The basis of the plaintiff's action in this case is the allegation that the defendants are attempting to appropriate the benefit of the goodwill of his established business by misleading the public. The common law has long protected the owner of a trademark having a "secondary meaning," which identifies the product in the mind of the public as that of a particular producer. This protection stems from the basic idea that a trademark or trade name represents the goodwill that has been built up by the energy, time, and money of the user of the mark. The jury has found that Ed Hanover Trailers, Inc. has attempted a misappropriation of this kind in this instance. Issue No. (4) answers affirmatively that the "use of defendant's name, Ed Hanover Trailers, Inc. is made intentionally by defendants in expectation that the public would deal with one corporation when intending to deal with the other."

*112 The defendant asserts as a bar to the plaintiff's action the proposition that "every man has the right to use his own name in his business, and this right cannot be taken from him by a prior appropriation by other parties," Brooks v. Heartfield, 2 S.W.2d 510, 512 (Tex.Civ.App.Beaumont 1928, no writ.)

This Court recognized the right of every person to use his own name in his own business when the Court stated in Goidl v. Advance Neckwear Co., 132 Tex. 308, 123 S.W.2d 865, 866 (1939), that "A person has the right to use his own name in his own business, either alone or in connection with others, as in a partnership or in a corporation, in the absence of fraud, contract, or estoppel."

The rather narrow question in this case is therefore whether Edward Hanover has acted in such a way as to bring himself and his associates within one of the limitations enunciated by the Court in the Goidl opinion on the right to use one's own name. This Court feels that the defendants have, by their actions, limited their ownership in Edward Hanover's name. Specifically, they have by their prior actions estopped themselves from asserting as a defense to their appropriation of the plaintiff's goodwill the right of Edward Hanover to use his own name. The case at bar is thus clearly distinguishable from the Goidl case, where the defendant in the trial court, Arthur Goidl, had done nothing to restrict his right to the use of his own name and hence nothing to estop his assertion of that right as a defense.

First, in this case Edward Hanover from February, 1963, to August, 1964, held out to the world that the petitioner, Hanover Mfg. Co., Inc. had the right to use his name, and by his own acts and acquiescence notified the business world that such was the name and designation of Hanover Mfg. Co.'s trailer products. From August, 1964, to October, 1964, Edward Hanover abandoned entirely the use of the Hanover trade name to the Hanover Mfg. Co., Inc. The parties admit that the Hanover name is a valuable property right, and part of the goodwill of the business. Here we have evidence and a jury finding that Edward Hanover relinquished to the Hanover Mfg. Co., Inc. the goodwill and his right to use his own name. Having so done, he is now estopped from asserting that right as a defense to an action for his appropriation of the plaintiff's goodwill. Brooks v. Heartfield, 2 S.W.2d 510 (Tex.Civ.App.Beaumont 1928, no writ); Dodge Stationery Co. v. Dodge, 145 Cal. 380, 78 P. 879 (1904); see also, Findlay, Incorporated v. Findlay, 18 N.Y.2d 12, 271 N.Y.S.2d 652, 218 N.E.2d 531, motion to amend remittitur granted, 18 N.Y.2d 676, 273 N.Y.S.2d 422, 219 N.E.2d 872, cert. denied 385 U.S. 930, 87 S. Ct. 289, 17 L. Ed. 2d 212 (1966), noted in Buffalo L.Rev. 508 (1967).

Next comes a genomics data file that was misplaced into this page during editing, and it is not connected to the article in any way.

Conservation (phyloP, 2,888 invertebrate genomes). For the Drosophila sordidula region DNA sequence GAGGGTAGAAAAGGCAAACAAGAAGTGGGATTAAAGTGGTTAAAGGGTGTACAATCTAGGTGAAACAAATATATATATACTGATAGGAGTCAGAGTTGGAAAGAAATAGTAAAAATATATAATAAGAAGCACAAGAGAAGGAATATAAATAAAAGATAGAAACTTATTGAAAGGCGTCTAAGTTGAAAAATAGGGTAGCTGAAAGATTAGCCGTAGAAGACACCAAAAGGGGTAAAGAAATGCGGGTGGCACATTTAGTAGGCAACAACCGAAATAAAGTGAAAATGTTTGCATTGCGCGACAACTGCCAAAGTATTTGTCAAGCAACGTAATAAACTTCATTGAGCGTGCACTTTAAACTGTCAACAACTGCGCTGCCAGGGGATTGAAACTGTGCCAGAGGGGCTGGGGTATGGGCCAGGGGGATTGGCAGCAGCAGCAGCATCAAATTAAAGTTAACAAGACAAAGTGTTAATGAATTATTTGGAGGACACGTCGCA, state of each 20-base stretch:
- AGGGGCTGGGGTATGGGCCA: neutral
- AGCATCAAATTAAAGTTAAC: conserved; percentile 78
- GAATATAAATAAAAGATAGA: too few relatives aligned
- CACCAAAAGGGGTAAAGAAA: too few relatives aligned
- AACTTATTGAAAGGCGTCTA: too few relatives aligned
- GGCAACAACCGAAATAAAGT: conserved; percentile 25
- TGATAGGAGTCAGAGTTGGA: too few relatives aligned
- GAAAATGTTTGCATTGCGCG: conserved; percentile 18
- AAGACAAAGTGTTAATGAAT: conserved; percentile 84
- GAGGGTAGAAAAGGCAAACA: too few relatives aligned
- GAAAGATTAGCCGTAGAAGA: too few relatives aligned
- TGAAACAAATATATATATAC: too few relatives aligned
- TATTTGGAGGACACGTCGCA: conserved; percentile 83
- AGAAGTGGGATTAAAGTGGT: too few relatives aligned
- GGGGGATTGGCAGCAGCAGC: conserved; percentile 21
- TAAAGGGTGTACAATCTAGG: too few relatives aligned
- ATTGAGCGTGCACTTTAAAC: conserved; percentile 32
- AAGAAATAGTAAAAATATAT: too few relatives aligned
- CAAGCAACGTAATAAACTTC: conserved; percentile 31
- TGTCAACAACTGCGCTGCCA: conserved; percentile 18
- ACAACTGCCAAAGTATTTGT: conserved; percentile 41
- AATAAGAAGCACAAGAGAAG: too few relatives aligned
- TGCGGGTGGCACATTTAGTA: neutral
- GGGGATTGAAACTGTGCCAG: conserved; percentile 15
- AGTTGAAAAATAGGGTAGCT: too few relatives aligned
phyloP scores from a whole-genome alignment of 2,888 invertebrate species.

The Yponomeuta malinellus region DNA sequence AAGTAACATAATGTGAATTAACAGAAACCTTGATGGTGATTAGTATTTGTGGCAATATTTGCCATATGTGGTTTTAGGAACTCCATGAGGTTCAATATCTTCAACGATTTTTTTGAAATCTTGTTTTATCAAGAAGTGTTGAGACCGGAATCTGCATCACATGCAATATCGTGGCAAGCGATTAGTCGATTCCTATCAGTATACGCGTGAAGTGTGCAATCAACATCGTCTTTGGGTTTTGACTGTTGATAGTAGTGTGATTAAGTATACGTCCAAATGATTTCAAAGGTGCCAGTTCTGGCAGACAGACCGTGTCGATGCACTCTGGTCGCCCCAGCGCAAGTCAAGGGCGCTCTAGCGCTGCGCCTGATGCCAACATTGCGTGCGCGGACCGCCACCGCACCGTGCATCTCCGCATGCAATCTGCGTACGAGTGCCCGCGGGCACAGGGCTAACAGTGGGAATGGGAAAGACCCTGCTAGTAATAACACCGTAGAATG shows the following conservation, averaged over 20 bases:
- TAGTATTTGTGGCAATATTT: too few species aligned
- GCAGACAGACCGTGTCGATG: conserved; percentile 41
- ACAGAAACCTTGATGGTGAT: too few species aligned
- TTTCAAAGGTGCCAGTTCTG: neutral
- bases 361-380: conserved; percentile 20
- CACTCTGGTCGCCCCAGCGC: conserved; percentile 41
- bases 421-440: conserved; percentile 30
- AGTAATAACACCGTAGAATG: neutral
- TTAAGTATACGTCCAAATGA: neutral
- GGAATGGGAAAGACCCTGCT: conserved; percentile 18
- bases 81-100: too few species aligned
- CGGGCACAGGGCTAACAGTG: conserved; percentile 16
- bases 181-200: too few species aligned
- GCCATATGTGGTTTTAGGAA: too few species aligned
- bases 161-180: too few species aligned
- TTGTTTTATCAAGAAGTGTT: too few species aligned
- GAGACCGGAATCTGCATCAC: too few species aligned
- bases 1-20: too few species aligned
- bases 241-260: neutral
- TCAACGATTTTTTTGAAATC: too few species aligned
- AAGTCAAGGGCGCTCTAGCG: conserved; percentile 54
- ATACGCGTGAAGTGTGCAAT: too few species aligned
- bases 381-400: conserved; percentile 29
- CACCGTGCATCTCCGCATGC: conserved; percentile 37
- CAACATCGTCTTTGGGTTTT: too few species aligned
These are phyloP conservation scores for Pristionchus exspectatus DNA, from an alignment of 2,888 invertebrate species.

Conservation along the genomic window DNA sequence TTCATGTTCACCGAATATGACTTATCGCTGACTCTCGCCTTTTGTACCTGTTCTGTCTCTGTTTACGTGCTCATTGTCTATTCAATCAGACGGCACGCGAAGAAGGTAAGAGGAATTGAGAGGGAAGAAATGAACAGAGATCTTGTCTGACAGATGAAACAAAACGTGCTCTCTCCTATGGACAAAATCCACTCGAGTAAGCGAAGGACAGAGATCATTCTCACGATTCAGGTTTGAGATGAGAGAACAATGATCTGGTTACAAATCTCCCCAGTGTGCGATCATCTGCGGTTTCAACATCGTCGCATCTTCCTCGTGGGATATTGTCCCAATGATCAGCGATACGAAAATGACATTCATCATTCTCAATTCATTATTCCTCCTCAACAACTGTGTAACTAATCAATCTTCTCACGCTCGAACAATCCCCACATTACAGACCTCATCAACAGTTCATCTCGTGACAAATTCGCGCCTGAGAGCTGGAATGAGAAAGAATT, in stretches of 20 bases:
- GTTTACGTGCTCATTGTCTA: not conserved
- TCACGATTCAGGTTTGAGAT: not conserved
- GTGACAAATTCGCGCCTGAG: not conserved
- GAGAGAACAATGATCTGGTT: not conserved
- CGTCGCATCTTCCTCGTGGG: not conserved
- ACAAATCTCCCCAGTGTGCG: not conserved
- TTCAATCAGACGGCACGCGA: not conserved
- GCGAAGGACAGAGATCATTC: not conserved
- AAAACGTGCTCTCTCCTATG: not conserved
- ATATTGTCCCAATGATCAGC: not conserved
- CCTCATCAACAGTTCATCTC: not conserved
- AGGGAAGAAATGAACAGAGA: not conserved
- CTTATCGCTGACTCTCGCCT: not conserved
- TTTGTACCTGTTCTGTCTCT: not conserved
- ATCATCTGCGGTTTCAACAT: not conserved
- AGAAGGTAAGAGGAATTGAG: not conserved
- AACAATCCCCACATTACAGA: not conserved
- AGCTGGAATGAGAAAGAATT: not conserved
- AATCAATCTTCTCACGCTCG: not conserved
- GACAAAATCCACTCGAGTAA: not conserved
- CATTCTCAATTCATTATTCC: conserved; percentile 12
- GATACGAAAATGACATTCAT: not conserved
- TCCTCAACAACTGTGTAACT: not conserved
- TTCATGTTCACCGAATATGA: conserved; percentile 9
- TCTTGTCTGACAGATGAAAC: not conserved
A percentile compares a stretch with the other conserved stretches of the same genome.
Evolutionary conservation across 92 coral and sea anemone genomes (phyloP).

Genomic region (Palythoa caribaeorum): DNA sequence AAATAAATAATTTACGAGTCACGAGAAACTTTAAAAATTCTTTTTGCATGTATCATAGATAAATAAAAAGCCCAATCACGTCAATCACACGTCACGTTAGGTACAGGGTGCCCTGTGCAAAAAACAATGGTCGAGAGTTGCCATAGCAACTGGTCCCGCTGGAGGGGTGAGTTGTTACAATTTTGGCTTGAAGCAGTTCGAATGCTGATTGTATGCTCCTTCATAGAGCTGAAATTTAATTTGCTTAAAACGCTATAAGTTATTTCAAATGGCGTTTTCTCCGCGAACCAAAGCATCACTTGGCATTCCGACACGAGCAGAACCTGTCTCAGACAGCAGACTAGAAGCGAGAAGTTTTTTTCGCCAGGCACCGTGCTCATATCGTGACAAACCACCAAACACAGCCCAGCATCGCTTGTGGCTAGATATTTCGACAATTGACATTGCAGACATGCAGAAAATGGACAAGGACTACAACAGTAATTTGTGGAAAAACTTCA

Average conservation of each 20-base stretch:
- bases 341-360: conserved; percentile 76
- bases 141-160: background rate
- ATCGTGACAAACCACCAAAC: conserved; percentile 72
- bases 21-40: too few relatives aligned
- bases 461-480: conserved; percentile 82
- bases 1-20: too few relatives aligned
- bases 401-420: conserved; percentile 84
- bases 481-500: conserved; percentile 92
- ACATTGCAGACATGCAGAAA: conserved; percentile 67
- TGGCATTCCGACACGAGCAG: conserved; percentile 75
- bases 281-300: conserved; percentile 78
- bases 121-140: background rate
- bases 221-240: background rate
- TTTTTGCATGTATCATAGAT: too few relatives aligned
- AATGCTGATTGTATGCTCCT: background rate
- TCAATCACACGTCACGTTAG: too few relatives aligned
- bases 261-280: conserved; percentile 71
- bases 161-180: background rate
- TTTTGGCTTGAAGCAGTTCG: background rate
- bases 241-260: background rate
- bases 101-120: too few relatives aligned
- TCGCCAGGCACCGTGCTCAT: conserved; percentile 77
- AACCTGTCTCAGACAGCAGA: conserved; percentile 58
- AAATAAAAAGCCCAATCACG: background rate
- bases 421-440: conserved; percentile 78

Secondly, Edward Hanover withdrew from the Hanover Mfg.Co., Inc. after expressly selling his interest in the goodwill the company owned. Edward Hanover did not obtain from the corporation concurrent rights in the "Hanover" symbol; he did specifically agree "not to publish or utter any charges or words which would tend to harm the said business." Ordinarily, the sale of a business and its goodwill, in this case a delivery of "everything connected with or pertaining to said business," carries with it the trademark, even where the mark corresponds with the personal name of the seller. Replogle v. Air-Way Co., 52 App. D.C. 364, 287 F. 765 (1923); Hoxie v. Chaney, 143 Mass. 592, 10 N.E. 713 (1887); President Suspender Co. v. MacWilliam, 238 F. 159 (2d Cir. 1916), cert. denied 243 U.S. 636, 37 S. Ct. 339, 61 L.Ed 941 (1917). In this case, having given up the "goodwill", Edward Hanover is estopped from asserting his right to use his own name as his defense in an action enjoining him from now inconsistently appropriating that goodwill. Carson v. Harris, 242 S.W.2d 777 (Tex. Civ.App.San Antonio 1951, writ ref'd n.r.e.); Karsh v. Haiden, 120 Cal. App. 2d 75, 260 P.2d 633 (1953).

*113 The judgment of the Court of Civil Appeals dissolving the injunction is reversed and the order of the trial court enjoining Ed Hanover Trailers, Inc. from operating under the Hanover name is reinstated.

The Court of Civil Appeals has held the evidence to be insufficient to support the award of particular damages to the petitioner. This Court has no jurisdiction to review this holding and cannot render judgment for petitioner on the issue of damages. In view of petitioner's waiver in such an event, we hereby render judgment that petitioner take nothing in his suit for damages.

REAVLEY, J., not sitting.